Oddly enough, it was football—the channel through which he owes his dream-like reality—that was never his dream… it was his father’s dream, that became his reality. Born in Houston, Texas, Strahan spent most of his childhood in Germany, where his father, Gene, was stationed for the U.S. Army. As a result of his father’s urging him to earn a football scholarship, he returned to the U.S., where he lived with his uncle Art, a former NFL defensive lineman, back in Houston. It took just one season of playing football to score a scholarship offer from Texas Southern University. During his senior year at TSU, he was selected for the first team All-America. He was drafted by the New York Giants after college, and the rest, as they say, is history.
Photo Credit: Scott McDermott
To say that Strahan’s life reads like fiction would be accurate. He himself can’t even pin down the “craziest” part. “The craziest part of it all? Hell, what are you talking about? It’s all crazy!” he laughs. “From growing up in Germany with a dad who said, ‘You will get a football scholarship,’ who put me on a plane and sent me to live with my uncle to a Hall of Fame football career. Everyone expected me to talk about football on TV, but all of a sudden, I’m on a daytime show, which I parlayed into a news show, then another daytime show. It blows my mind because I keep on thinking, ‘How does this thing keep going?’ But it does. I think when I look back, all of it is going to blow my mind. It kind of blows my mind right now, but I try not to act like it because I don’t want to get caught up in the fray. I don’t want to stop and think about it because if I do, it’s overwhelming.”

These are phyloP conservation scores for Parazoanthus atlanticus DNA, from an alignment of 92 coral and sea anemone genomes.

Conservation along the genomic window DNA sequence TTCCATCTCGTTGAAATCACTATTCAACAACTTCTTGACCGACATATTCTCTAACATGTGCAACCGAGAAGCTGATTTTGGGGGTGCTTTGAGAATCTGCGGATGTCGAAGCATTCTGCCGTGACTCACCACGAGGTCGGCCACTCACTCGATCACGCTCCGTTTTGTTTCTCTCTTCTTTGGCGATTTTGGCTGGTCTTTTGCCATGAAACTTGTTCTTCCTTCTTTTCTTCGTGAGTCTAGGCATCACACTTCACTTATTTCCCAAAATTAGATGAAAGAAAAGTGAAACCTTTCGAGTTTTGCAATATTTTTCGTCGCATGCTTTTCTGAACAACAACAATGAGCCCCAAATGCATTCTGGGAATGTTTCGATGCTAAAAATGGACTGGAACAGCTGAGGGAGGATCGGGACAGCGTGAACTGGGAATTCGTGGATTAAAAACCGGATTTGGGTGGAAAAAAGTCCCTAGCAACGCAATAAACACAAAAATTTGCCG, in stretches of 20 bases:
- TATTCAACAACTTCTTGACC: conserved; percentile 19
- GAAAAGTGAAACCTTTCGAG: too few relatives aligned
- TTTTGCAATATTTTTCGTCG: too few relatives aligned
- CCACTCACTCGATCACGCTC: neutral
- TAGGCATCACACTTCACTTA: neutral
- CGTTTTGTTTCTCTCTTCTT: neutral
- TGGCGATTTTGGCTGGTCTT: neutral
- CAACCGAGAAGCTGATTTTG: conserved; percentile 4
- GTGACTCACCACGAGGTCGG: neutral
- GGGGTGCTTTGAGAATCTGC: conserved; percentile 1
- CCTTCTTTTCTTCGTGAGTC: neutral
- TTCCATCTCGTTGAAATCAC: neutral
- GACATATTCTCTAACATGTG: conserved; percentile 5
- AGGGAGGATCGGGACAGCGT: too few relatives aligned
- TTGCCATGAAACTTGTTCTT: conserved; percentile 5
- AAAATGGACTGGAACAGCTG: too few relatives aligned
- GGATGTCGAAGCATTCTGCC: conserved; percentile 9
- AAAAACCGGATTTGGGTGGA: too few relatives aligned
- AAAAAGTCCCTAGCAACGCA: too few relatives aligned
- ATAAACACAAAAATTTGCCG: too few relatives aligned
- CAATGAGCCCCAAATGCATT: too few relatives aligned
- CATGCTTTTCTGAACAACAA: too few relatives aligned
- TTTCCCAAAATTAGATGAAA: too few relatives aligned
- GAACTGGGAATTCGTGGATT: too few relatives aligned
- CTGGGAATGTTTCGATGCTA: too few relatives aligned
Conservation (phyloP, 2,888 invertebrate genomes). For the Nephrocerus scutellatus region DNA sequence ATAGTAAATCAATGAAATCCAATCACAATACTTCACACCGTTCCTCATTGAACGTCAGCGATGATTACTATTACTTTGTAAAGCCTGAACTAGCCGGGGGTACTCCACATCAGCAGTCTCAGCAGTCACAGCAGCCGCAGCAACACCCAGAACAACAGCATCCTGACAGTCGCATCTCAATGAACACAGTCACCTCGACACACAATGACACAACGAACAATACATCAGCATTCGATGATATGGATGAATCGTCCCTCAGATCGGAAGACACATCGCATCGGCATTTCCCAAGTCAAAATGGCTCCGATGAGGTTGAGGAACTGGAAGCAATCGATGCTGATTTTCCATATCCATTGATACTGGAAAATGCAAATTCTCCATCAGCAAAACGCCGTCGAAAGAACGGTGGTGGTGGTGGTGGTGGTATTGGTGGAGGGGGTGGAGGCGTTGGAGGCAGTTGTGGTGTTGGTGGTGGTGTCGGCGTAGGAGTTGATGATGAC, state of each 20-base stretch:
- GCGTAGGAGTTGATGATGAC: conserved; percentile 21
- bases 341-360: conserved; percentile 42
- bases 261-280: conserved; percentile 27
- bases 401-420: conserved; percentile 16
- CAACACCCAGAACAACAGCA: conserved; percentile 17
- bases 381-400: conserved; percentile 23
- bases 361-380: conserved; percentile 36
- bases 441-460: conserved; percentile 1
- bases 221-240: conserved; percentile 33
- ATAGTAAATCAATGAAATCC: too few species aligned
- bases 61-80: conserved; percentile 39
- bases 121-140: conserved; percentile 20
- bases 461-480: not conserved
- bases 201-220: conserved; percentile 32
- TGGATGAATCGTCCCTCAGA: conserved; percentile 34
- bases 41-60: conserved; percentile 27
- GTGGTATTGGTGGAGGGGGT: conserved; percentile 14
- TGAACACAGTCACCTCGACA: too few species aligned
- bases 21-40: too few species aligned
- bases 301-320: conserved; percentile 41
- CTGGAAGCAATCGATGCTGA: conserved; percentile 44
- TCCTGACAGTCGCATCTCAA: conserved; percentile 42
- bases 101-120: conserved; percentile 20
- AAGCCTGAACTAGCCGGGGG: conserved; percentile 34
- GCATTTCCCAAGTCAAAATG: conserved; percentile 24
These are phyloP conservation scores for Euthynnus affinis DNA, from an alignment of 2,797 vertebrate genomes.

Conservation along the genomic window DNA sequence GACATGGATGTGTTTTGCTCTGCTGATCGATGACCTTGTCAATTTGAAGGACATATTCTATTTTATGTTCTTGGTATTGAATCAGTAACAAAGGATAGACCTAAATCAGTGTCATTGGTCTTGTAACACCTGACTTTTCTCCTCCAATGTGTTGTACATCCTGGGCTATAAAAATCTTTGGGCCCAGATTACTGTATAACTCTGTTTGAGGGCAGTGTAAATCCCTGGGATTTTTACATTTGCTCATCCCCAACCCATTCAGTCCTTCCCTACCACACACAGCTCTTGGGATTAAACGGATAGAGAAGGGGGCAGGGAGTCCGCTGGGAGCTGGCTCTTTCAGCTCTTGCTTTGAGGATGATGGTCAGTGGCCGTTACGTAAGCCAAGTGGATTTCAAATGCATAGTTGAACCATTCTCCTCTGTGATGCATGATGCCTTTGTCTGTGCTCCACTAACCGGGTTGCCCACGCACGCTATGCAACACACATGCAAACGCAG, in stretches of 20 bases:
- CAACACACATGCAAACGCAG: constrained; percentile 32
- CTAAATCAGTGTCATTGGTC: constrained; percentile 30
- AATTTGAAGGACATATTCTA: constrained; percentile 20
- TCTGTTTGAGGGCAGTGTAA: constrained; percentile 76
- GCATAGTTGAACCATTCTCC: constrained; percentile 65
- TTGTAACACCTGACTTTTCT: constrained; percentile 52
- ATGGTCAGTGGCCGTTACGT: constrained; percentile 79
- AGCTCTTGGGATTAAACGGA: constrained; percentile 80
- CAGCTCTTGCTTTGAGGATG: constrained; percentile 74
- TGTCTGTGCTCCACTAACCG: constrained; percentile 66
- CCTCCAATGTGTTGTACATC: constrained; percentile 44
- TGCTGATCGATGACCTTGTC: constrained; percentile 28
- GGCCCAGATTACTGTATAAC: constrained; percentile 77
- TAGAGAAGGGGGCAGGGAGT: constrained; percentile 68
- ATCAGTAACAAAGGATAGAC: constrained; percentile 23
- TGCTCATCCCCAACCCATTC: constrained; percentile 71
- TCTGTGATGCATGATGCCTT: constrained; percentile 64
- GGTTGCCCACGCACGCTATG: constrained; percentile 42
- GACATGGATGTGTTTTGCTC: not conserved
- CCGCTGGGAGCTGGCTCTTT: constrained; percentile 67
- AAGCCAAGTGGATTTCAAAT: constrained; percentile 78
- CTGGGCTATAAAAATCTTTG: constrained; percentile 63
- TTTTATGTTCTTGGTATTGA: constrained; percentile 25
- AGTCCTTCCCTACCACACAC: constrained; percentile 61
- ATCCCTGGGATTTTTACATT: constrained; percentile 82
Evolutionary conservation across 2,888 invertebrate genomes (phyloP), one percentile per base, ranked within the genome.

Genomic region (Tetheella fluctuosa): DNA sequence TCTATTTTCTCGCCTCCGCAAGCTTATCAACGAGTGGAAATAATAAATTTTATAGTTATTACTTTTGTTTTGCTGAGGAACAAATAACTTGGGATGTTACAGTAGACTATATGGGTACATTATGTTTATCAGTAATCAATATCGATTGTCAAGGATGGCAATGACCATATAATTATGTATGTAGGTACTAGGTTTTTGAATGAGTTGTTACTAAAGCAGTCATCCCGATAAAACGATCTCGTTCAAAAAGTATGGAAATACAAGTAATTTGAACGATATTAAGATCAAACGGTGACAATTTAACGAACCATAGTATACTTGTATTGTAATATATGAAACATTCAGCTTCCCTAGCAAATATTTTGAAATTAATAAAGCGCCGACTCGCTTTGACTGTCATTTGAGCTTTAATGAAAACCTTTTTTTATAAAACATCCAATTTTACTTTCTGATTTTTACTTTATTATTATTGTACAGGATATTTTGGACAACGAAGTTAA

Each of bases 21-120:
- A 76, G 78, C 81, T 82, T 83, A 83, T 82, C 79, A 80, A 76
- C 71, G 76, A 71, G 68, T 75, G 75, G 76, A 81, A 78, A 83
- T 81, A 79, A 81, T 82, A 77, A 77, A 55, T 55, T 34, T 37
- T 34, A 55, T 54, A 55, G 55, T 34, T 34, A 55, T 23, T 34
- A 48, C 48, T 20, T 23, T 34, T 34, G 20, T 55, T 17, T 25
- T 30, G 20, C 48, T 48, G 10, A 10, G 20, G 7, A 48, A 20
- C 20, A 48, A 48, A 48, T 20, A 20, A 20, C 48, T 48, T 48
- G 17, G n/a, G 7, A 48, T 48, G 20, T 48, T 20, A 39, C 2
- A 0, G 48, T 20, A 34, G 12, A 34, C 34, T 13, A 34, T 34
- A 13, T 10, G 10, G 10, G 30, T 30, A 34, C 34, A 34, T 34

So instead, he keeps his head down and back straight. He works harder than anyone. He’s up at 5 a.m. every day, reading emails for Good Morning America, researching his subjects, going over his notes, racing from one show to the other and heavily studying up on anything and everything he might need to know about. “I compartmentalize,” he says. “Once I get to Strahan and Sara, I completely block out GMA. It’s weird. You could ask me, ‘Who was on the show today?’ and I won’t remember it.”
His way of coping is called self-preservation: If he stopped to think about one section of his day, he might not get through it. This is still just his morning: He has even more meetings—with his production, management and clothing companies—plus 90-minute daily gym sessions to keep his football physique intact. Somewhere in his scheduled day, he finds time to eat and to speak to his kids—daughter Tanita and son Michael Anthony (from his first marriage to Wanda Hutchins) and twins Sophia and Isabella (from his second marriage to Jean Muggli). “It’s a full day,” he notes. “I wake up at 5 and go to bed at about 11 every day, and it doesn’t stop.”
And during the football season? Forget about it. We want to weep with exhaustion just hearing about how hectic Strahan’s life becomes. “During football season, there is no chill,” he says. “I work Monday through Friday on GMA or Strahan and Sara, then Thursday during football season for Thursday Night Football. Friday after GMA, I fly to L.A. Saturday is my only day off. Sunday I’m at the Fox Studio from 6 a.m. to 5 p.m. shooting the football show, then I get back on the plane, fly back to the East Coast and start the week all over again.”
When he acknowledged that his epithet should be “working stiff,” we didn’t realize how accurate that would be. Post-football season, Strahan has his weekends back—though he has difficulties dreaming up ways to fill “all” that time. “It’s always weird [post-season]; two days feel like two weeks to me,” he says. “I’m not used to having two days in a row off. It’s crazy.”
What’s even crazier is the thought of retirement. Strahan simultaneously yearns for it and can’t even envision it. Seriously, what would he do with himself if he had weeks on end off if he can’t even survive a free weekend? “I’ll probably sleep more,” he laughs. “When people ask me what I’m looking forward to in the future, I’m like, ‘Retirement.’ No time soon, though; I’ve still got a ways to go. I’m still a young guy!”